Q&A with Tony Phillips, Principal at McKool Smith
Today we share an interview between CCI’s Publisher, Maurice Gilbert, and Tony Phillips, Principal at nationally recognized trial firm McKool Smith. Tony, who recently joined the firm, previously served as Senior Legal Officer for Corporate Ethics and Compliance at MD Anderson Cancer Center and as a trial attorney for the DOJ, where his courtroom achievements in a high-profile police corruption case resulted in a commendation from former FBI Director Robert Mueller.
Maurice Gilbert: How did you get started on a career in compliance, white collar defense and investigations?
Tony Phillips: I began my career in the U.S. Air Force, having volunteered after the 9/11 terrorist attacks, and served as a military lawyer — a “JAG.” In the Air Force, new JAGs are trained as legal generalists. In my first two years of service, I had the opportunity to learn and practice in just about every area of law that impacts a typical Air Force base: civil law, administrative law, international and operational law and military justice. I gravitated toward military justice in particular, which is where I first developed my passion for and experience with investigations, jury trials and criminal law.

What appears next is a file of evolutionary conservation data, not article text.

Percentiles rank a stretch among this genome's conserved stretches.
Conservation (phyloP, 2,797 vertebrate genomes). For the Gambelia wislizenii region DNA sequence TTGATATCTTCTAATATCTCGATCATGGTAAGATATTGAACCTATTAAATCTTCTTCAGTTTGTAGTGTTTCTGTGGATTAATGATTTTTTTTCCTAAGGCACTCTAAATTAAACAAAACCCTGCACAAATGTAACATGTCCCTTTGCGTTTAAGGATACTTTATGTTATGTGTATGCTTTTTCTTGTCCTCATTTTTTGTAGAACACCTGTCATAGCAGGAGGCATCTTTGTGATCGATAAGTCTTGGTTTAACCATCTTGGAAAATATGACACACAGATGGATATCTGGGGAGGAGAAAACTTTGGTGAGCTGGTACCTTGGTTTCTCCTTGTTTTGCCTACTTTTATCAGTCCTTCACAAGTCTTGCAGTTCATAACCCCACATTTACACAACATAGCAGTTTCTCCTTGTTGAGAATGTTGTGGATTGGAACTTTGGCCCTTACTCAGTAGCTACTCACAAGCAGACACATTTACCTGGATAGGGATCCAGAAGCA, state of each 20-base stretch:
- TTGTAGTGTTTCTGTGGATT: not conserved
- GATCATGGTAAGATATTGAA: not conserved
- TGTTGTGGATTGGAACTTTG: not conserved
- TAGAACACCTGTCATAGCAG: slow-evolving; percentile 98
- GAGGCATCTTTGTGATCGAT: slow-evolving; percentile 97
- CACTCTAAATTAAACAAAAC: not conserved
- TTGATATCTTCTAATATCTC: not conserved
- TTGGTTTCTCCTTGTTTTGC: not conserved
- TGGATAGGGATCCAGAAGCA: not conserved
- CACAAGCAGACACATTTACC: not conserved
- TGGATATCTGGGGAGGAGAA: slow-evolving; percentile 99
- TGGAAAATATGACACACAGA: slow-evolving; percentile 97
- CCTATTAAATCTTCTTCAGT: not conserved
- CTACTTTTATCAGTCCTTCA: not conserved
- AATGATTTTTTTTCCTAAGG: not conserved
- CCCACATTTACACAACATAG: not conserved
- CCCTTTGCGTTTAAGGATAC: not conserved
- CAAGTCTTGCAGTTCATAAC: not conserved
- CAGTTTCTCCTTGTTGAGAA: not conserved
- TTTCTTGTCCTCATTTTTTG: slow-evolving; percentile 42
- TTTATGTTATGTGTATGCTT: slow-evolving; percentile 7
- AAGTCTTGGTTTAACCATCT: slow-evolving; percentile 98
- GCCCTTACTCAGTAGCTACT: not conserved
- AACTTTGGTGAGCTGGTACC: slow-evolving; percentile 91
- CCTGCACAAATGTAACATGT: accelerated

My first civilian job after the Air Force was with Covington & Burling, LLP in Washington, D.C.
I enjoy compliance and investigations work in particular, because it gives me the opportunity to “protect” clients, rather than merely “defend” them. My work also allows clients to stay focused on executing their business goals and worry less about internal problems. I enjoy being that “ounce of prevention” that avoids the costs in time and resources often required to cure.
MG: What informed your decision to join McKool Smith, and how are you hoping to build on the firm’s expertise in compliance matters?
TP: I was immediately attracted to McKool Smith’s combination of a nationwide footprint and considerable resources with a nimble and aggressive, client-focused mentality. With nearly 200 trial lawyers at the firm, we have a breadth of experience across issues and industries that serves as a safety net for clients when the unexpected arises, which is precisely the moment clients turn to outside counsel. And, importantly, when a major allegation comes in or it becomes necessary to jump into an investigation with both feet, we have talented lawyers available from coast to coast who can spring into action for clients. McKool truly operates as “one firm,” and that inter-office cooperation is a force multiplier when the stakes are highest.
MG: Who helped shape your views?
TP: I have worked with strong lawyers, executives and leaders in a variety of contexts: the military and civilian worlds, the public and private sectors and as both in-house and outside counsel. I have been fortunate to work in a lot of different environments, which gives me a unique perspective and set of experiences.